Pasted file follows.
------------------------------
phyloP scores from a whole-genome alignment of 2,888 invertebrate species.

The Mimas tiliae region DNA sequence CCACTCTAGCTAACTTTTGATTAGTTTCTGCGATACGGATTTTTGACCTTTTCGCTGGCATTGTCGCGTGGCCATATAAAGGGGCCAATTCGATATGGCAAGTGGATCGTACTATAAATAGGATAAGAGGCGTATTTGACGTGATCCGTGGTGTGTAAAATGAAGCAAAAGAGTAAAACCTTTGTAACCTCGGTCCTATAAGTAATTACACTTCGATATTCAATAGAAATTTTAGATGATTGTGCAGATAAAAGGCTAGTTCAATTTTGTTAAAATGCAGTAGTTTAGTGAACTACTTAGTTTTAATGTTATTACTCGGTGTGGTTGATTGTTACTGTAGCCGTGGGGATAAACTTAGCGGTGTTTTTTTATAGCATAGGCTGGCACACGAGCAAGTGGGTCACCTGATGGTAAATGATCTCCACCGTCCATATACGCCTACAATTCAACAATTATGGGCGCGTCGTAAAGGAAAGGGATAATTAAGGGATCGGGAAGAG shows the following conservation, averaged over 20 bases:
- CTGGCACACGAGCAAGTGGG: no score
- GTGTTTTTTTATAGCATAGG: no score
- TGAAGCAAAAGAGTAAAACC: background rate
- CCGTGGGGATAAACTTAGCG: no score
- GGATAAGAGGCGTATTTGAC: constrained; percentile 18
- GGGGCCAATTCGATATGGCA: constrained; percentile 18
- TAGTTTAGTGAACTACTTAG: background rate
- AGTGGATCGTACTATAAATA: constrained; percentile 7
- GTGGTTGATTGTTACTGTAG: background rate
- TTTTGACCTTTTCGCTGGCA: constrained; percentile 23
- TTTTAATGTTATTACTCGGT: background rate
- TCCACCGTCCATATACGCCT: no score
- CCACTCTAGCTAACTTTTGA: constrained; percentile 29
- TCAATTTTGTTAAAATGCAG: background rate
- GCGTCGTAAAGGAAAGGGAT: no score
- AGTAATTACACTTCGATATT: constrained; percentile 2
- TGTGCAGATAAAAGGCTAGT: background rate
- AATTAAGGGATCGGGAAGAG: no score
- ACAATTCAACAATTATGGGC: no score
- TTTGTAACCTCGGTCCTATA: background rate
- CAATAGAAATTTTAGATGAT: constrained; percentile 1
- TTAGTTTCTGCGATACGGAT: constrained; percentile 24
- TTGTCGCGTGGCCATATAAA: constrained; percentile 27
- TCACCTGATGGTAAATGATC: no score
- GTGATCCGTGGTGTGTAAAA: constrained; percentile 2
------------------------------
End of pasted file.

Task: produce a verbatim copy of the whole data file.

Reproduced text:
phyloP scores from a whole-genome alignment of 2,888 invertebrate species.

The Mimas tiliae region DNA sequence CCACTCTAGCTAACTTTTGATTAGTTTCTGCGATACGGATTTTTGACCTTTTCGCTGGCATTGTCGCGTGGCCATATAAAGGGGCCAATTCGATATGGCAAGTGGATCGTACTATAAATAGGATAAGAGGCGTATTTGACGTGATCCGTGGTGTGTAAAATGAAGCAAAAGAGTAAAACCTTTGTAACCTCGGTCCTATAAGTAATTACACTTCGATATTCAATAGAAATTTTAGATGATTGTGCAGATAAAAGGCTAGTTCAATTTTGTTAAAATGCAGTAGTTTAGTGAACTACTTAGTTTTAATGTTATTACTCGGTGTGGTTGATTGTTACTGTAGCCGTGGGGATAAACTTAGCGGTGTTTTTTTATAGCATAGGCTGGCACACGAGCAAGTGGGTCACCTGATGGTAAATGATCTCCACCGTCCATATACGCCTACAATTCAACAATTATGGGCGCGTCGTAAAGGAAAGGGATAATTAAGGGATCGGGAAGAG shows the following conservation, averaged over 20 bases:
- CTGGCACACGAGCAAGTGGG: no score
- GTGTTTTTTTATAGCATAGG: no score
- TGAAGCAAAAGAGTAAAACC: background rate
- CCGTGGGGATAAACTTAGCG: no score
- GGATAAGAGGCGTATTTGAC: constrained; percentile 18
- GGGGCCAATTCGATATGGCA: constrained; percentile 18
- TAGTTTAGTGAACTACTTAG: background rate
- AGTGGATCGTACTATAAATA: constrained; percentile 7
- GTGGTTGATTGTTACTGTAG: background rate
- TTTTGACCTTTTCGCTGGCA: constrained; percentile 23
- TTTTAATGTTATTACTCGGT: background rate
- TCCACCGTCCATATACGCCT: no score
- CCACTCTAGCTAACTTTTGA: constrained; percentile 29
- TCAATTTTGTTAAAATGCAG: background rate
- GCGTCGTAAAGGAAAGGGAT: no score
- AGTAATTACACTTCGATATT: constrained; percentile 2
- TGTGCAGATAAAAGGCTAGT: background rate
- AATTAAGGGATCGGGAAGAG: no score
- ACAATTCAACAATTATGGGC: no score
- TTTGTAACCTCGGTCCTATA: background rate
- CAATAGAAATTTTAGATGAT: constrained; percentile 1
- TTAGTTTCTGCGATACGGAT: constrained; percentile 24
- TTGTCGCGTGGCCATATAAA: constrained; percentile 27
- TCACCTGATGGTAAATGATC: no score
- GTGATCCGTGGTGTGTAAAA: constrained; percentile 2